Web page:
You can find more information on drawings and photographs in the Industrial Design Office Practices.
You must pay a fee to have your application examined by the Industrial Design Office. You can pay by credit card (VISA, MasterCard or American Express), direct payment, deposit account, postal money order or cheque payable in Canadian dollars to the Receiver General for Canada. Do not add federal and provincial taxes.
For more information about fees, contact the Client Service Centre.
Send us your application
You may send your completed application electronically or by mail to CIPO.
Corresponding with the Industrial Design Office
If you wish to do business with the Industrial Design Office by mail, please address all your correspondence to:
Office of the Commissioner of Patents
Industrial Design Division
Canadian Intellectual Property Office
Place du Portage I
50 Victoria Street, Room C114
Gatineau QC K1A 0C9
Fax: 1-819-953-CIPO (2476)
Visit our correspondence procedures page for more information.
If you have received your application number, you can check the status of your application online. For more detailed information on the status of your application, please contact us with the application number, the title and the applicant name. If you have hired an agent, your agent must be the one contacting us.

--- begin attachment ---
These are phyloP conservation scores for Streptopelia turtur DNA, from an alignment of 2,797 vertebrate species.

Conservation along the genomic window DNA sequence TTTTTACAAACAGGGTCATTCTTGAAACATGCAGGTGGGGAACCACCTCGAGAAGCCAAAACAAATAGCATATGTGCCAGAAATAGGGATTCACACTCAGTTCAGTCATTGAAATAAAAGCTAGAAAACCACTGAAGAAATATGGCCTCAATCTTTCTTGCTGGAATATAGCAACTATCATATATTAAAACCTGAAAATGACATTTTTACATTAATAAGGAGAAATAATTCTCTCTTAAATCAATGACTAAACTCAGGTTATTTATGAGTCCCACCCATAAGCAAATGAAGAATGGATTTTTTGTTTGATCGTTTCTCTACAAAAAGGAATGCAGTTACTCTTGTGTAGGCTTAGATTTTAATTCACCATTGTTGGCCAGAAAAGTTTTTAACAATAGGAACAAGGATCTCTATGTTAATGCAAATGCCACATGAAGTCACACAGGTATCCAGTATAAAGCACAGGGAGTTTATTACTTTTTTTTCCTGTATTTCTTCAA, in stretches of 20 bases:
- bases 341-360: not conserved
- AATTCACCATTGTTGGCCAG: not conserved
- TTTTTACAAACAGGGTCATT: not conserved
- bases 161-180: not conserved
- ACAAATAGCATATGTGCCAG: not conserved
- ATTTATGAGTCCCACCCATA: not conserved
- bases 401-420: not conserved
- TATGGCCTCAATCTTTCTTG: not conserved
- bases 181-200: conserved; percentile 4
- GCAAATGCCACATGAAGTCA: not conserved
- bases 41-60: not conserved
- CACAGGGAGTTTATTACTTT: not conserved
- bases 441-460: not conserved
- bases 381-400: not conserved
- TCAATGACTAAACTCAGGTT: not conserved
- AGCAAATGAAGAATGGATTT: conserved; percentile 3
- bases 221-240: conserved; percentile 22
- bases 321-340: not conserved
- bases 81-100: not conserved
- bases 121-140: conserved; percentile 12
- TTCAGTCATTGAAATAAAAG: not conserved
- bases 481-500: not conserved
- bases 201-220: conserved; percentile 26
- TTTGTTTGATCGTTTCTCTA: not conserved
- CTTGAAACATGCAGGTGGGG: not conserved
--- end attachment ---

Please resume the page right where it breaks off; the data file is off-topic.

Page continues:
CIPO will answer general enquiries, but cannot:
- tell you whether you should file an application
- tell you whether your design meets registration criteria before you file an application
- advise you on possible infringement of an industrial design
- provide any other legal advice
When you use our electronic services, you can:
- file an industrial design application
- pay maintenance fees
- send us general correspondence
- order copies of documents
You can also find industrial design forms on our website, which you can download and send to us by regular mail.
The registration process
Once you have sent us your industrial design application, the design registration process has six phases:
- initial processing (including the issuance of a filing certificate)
- preliminary examination
1. Initial processing
Our staff will review your application to make sure you have met the basic requirements, including those required for a filing date. If you have met them, we will send you a filing certificate to let you know that we have received your application and have given it a filing date. The certificate also shows your application number, which you can refer to in later correspondence. If your application is not complete, the Industrial Design Office will send you a notice telling you what is missing.